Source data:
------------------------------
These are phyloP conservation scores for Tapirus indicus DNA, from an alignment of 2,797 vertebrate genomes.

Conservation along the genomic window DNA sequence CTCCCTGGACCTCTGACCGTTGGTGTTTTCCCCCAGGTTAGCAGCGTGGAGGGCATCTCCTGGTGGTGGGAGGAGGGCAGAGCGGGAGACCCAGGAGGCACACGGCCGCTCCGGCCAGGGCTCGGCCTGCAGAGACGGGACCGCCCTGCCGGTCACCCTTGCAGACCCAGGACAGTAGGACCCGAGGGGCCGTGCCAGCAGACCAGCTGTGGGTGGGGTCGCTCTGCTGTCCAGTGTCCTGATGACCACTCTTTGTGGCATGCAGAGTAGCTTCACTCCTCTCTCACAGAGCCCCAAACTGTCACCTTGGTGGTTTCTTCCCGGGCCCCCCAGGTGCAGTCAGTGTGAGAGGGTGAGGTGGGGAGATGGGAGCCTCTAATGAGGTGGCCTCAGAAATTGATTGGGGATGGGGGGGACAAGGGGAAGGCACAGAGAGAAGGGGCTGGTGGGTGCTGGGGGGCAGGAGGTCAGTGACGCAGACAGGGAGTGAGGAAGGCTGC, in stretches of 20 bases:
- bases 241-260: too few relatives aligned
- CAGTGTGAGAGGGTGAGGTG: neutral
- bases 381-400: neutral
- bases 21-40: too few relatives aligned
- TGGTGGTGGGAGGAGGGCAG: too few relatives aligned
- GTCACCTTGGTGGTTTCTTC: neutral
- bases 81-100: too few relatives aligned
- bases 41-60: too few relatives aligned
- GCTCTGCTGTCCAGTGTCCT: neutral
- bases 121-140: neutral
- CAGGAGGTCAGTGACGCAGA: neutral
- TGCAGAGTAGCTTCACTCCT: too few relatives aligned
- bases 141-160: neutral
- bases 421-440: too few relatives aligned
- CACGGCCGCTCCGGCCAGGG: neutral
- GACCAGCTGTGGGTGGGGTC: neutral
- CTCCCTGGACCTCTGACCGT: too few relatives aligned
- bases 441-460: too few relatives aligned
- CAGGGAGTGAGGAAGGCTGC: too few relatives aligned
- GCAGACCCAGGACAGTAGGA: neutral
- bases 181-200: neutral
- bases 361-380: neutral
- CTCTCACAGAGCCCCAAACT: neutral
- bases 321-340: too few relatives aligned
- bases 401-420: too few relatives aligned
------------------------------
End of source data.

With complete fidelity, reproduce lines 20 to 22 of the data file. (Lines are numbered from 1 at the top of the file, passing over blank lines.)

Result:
- bases 441-460: too few relatives aligned
- CAGGGAGTGAGGAAGGCTGC: too few relatives aligned
- GCAGACCCAGGACAGTAGGA: neutral